Who Are Our Heroes?
Sep 19th, 14
801 Corporate Drive – Suite 120
Lexington, KY 40503
(859)225-8879, FAX (859)225-8969
Who Are Our Heroes?
Two sports stars have been in the public eye within recent weeks in a manner that has sparked debate. Adrian Peterson, star running back for the Minnesota Vikings has been indicted on charges of negligent injury to his four-year old son; and Ray Rice, running back with the Baltimore Ravens has been captured on video inflicting acts of domestic violence on his then-fiancée. If these two situations result in our continuing the conversation about what it means to be a good parent, how we can be heroes to our kids, and more people stepping up to the plate to “Commit to Prevent” then we are headed in the right direction.
I have been in the field of child abuse prevention for 30 years, and the great debate between “spare the rod and spoil the child” vs “no hitting, time out works” is just as prevalent now as it was back in 1984. As stated in an editorial in Boston.com, written by Jordan Lebeau:
“Those who oppose all forms of corporal punishment are criticized for not understanding that bad deeds need to be punished in a way that scares the child out of repeating the action. And those who support corporal punishment are criticized for a seemingly brutal practice that is – if not actually child abuse – then a close enough relative that it should be avoided at all costs.
But these two sides have more in common than not. Both share in the desire to raise well-adjusted children, equipped with the tools to succeed in the world beyond the four walls of the home. Both express great fear over the prospect of getting it wrong, and the joy they might feel if they could ever tell they’d gotten it right.”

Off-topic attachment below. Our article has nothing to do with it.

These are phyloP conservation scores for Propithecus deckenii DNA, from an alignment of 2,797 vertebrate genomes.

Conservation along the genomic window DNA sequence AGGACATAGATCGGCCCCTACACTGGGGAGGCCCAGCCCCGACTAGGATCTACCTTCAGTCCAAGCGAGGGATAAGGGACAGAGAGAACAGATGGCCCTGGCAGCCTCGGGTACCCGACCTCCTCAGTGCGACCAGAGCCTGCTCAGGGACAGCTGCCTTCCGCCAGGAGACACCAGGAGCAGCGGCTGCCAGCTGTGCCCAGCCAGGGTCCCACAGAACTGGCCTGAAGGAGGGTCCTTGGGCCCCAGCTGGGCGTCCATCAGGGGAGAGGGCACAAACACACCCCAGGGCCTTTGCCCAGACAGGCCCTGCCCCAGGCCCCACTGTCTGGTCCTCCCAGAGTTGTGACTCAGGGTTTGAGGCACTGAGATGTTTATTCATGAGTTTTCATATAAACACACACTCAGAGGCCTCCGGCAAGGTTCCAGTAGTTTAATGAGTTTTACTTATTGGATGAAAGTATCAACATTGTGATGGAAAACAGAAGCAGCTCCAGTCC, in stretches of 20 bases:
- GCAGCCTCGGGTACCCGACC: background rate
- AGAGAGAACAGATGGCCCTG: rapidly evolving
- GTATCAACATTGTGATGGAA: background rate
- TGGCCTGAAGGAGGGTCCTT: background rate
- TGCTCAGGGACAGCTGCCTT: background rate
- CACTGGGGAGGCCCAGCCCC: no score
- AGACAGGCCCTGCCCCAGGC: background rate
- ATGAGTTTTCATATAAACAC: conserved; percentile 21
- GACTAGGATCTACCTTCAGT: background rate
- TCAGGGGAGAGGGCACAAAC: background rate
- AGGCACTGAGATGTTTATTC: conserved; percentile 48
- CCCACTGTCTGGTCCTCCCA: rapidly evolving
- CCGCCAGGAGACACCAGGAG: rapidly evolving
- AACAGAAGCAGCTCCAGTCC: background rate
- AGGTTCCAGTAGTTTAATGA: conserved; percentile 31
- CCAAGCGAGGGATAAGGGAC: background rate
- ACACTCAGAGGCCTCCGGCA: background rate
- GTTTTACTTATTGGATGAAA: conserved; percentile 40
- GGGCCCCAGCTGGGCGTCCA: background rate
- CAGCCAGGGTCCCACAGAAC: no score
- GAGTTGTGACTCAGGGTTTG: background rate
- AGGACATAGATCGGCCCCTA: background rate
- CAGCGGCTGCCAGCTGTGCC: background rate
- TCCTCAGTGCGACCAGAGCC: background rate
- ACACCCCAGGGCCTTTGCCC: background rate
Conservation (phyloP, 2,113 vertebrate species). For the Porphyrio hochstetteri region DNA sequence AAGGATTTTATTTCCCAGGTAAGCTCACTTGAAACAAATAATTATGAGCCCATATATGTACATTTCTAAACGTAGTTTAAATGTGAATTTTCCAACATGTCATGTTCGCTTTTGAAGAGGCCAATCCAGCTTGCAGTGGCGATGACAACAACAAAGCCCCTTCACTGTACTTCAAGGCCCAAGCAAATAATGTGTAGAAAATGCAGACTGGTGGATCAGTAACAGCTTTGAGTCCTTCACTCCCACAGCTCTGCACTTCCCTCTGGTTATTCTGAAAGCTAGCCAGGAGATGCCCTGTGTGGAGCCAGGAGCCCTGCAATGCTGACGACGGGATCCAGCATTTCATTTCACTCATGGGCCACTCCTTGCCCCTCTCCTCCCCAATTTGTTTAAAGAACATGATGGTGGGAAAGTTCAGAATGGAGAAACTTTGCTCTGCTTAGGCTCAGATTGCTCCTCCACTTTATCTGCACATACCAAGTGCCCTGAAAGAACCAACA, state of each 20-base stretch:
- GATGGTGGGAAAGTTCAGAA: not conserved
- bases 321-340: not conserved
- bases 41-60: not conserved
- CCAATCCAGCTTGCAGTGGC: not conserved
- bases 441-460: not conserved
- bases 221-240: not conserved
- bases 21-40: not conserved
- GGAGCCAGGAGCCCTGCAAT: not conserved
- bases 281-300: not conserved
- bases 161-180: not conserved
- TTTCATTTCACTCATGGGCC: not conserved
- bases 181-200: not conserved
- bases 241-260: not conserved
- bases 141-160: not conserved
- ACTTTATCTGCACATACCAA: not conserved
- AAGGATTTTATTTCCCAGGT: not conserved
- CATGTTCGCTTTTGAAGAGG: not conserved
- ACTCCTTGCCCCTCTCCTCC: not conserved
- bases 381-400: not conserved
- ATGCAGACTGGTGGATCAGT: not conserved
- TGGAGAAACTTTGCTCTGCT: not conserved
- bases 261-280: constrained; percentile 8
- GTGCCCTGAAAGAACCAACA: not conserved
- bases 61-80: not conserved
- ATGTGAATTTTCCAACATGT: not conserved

At the heart of this, is knowing that parenting is a hard job. It’s hard to “get it right” and harder still to know that maybe we “got it wrong.” How many of us have said “...when I am a parent, I am going to do things differently?” Easy words to say; hard words to reinforce with actions.
Raising kids is a difficult job, full of pit-falls and challenges. How many parents start their journey to parenthood saying “I want to be a bad parent”? None. How many parents will reach out for help in difficult times? Few. How many parents need all the help they can get? All.
How many of our kids look up to their parents and call them heroes? That is the million dollar question. If every parent can be a hero in the eyes of their child, think of what we can accomplish! When you “Commit to Prevent” you are saying you will do everything within your power, within your means, within your cultural mores, to help a child realize his potential and grow into a healthy, well-adjusted adult. “Commit to Prevent” is easy, it’s do-able and it is sustainable.
Jill Seyfred is Executive Director of Prevent Child Abuse Kentucky, the Commonwealth’s only statewide child abuse prevention organization. Prevent Child Abuse Kentucky may be contacted at 1-800-CHILDREN, (859)225-8879 or log on to www.pcaky.org . The “Commit to Prevent” campaign needs you!